By Corinne Murdock |
Both the House Health and Human Services (HHS) and Education Committees approved a bill preventing K-12 schools from requiring the COVID-19 vaccine for attendance. HB2086 passed narrowly along party lines: 5-4 in the former, 6-4 in the latter.
State Representative Joanne Osborne (R-Goodyear) insisted during the Education Committee hearing on Tuesday that this bill safeguards parental rights. Osborne relayed how she heard that some high schools were considering masking mandates for student athletes.
“Some may ask why is this necessary now? It’s not being mandated. I want to make sure it stays that way,” said Osborne. “I’m not a health physician, but I am a parent. I am speaking up because this is not a childhood disease. I’m not an anti-vaxxer, but I am going to say to parents: talk to your doctors about this.”
Osborne clarified that she wasn’t opposed to vaccination requirements for other diseases, because traditional vaccinations have been established for their safety and efficacy for years.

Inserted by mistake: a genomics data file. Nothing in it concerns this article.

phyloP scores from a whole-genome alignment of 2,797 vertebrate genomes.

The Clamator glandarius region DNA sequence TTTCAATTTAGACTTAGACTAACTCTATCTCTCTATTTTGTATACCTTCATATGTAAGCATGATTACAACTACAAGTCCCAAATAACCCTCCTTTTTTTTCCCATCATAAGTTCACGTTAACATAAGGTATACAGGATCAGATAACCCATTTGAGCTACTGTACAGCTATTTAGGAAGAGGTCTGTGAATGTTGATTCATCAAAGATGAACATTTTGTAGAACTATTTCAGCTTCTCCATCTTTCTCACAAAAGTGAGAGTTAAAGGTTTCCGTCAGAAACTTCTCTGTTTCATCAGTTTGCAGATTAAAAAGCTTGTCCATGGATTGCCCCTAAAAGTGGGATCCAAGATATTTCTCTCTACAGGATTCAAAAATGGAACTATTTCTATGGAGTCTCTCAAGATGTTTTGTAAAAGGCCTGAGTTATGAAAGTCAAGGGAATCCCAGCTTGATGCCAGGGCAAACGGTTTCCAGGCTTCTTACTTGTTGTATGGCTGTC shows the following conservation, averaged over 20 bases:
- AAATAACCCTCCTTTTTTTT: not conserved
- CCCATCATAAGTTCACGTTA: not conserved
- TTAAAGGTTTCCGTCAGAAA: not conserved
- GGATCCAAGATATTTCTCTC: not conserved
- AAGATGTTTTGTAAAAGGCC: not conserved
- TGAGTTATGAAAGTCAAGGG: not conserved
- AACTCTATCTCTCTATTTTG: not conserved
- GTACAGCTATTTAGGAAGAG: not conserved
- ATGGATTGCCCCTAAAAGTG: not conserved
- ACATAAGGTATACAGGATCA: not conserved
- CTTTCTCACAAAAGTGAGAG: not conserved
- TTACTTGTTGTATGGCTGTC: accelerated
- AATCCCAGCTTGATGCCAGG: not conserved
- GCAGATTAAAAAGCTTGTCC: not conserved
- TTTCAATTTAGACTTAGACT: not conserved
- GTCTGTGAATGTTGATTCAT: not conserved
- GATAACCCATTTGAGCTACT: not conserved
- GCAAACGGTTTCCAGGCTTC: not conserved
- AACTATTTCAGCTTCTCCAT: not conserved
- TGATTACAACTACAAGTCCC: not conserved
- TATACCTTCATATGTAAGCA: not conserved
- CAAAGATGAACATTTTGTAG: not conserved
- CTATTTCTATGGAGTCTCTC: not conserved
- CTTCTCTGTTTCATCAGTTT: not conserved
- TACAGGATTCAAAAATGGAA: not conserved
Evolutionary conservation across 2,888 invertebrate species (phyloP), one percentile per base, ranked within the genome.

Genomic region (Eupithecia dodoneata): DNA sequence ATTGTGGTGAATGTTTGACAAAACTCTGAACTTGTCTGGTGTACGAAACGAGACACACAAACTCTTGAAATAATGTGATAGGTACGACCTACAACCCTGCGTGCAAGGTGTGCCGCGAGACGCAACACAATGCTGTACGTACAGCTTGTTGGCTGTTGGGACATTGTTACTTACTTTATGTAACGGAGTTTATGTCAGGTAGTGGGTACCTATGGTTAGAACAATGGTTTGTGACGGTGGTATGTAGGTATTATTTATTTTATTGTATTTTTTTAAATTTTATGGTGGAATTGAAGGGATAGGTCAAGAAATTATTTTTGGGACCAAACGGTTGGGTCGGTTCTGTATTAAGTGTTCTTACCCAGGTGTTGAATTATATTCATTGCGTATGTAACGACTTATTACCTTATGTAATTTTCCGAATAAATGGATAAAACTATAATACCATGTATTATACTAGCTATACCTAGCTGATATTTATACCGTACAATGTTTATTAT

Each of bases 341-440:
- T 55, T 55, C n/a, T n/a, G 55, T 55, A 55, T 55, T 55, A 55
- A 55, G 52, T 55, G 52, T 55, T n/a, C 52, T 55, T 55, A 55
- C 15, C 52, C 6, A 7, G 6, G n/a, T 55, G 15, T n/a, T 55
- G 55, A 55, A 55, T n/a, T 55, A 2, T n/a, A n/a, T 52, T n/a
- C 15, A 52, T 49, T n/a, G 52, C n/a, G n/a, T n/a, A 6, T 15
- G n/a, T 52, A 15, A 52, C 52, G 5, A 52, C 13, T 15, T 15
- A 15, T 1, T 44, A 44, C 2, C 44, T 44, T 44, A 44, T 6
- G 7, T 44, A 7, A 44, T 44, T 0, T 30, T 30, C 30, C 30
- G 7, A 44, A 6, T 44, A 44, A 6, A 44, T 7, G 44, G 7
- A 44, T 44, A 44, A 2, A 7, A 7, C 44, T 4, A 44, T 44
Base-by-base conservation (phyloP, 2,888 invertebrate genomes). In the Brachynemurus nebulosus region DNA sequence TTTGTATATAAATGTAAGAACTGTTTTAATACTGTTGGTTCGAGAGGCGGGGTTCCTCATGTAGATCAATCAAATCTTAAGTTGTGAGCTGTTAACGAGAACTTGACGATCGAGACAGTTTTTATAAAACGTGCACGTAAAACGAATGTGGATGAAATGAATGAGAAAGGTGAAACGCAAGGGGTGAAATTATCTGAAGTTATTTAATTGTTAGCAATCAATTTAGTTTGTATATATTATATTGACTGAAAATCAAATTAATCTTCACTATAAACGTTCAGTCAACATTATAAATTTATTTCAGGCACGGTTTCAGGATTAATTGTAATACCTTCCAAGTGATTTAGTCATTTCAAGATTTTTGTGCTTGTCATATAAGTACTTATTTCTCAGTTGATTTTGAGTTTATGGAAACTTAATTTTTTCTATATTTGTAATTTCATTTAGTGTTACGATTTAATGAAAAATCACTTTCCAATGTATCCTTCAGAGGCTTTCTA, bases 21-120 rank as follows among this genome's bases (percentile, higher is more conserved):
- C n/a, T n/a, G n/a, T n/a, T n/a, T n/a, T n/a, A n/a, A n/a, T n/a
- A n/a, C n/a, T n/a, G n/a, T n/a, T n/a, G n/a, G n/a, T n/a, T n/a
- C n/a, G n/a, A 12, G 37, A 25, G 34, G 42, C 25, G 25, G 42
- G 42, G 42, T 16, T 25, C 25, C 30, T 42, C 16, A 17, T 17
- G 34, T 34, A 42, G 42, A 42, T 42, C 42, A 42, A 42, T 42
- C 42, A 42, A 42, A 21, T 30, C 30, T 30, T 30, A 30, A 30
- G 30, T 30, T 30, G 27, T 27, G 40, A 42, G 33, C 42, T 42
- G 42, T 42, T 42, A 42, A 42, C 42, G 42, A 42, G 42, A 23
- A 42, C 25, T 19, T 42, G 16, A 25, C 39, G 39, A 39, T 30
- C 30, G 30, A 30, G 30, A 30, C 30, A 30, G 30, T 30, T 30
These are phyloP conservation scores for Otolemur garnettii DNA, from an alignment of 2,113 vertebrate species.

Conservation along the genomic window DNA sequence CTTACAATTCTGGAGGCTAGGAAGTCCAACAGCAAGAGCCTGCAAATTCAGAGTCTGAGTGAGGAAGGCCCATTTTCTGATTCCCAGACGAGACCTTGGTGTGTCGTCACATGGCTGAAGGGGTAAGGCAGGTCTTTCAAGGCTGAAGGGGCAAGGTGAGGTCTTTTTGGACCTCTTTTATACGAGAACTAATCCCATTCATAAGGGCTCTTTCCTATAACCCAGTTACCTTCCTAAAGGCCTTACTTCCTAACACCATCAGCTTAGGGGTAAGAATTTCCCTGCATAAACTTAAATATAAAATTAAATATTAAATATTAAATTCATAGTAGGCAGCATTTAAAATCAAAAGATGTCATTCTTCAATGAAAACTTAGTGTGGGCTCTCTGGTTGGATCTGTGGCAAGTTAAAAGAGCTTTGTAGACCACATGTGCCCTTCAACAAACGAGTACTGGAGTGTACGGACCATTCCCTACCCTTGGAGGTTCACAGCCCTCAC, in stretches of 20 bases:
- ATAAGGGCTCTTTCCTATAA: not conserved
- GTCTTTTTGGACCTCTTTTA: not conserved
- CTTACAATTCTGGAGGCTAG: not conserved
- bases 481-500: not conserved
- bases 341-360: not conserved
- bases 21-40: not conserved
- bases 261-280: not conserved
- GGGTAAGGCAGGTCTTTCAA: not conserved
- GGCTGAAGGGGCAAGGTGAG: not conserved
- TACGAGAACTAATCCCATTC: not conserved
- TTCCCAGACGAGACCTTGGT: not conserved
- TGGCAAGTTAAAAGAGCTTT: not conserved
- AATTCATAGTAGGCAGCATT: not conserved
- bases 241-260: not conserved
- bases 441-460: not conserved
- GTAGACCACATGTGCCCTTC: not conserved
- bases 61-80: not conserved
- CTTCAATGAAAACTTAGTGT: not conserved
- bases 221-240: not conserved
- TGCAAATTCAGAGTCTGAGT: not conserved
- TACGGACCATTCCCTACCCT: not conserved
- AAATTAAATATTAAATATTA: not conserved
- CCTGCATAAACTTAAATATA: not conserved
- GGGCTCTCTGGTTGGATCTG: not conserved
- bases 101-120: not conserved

State Representative Lupe Diaz (R-Hereford) said the vaccination requirement reminded him of China’s social credit system, and insisted that vaccination requirements for participation in public systems was tantamount to weaponization.
State Representative John Fillmore (R-Apache Junction) noted that this was only a “tiny step toward freedom.”
As a rebuttal to the logic of the bill, State Representative Judy Schwiebert (D-Phoenix) said that broad vaccine exemptions are already in place, calling the bill “redundant.” State Representative Daniel Hernandez (D-Tucson) added onto Schwiebert’s argument, arguing that Arizona already has strong parental choice laws in other regards, such as school choice.
During the HHS Committee meeting last week, State Representative Melody Hernandez (D-Tempe) said that forcing quarantine for healthy students who aren’t sick is important to keep everyone around the children safe. Hernandez claimed that the opt-out process was sufficient for parental choice.
However, Heather Rooks, a mother of four, pointed out during the Education Committee that even with religious or medical exemptions, unvaccinated students may be forcibly quarantined with an outbreak, which the state defines as two or more cases. Committee policy aides verified that this was correct.
State Representative Beverly Pingerelli (R-Peoria), a Peoria Unified School District (PUSD) governing board member, declared that children had suffered too much already.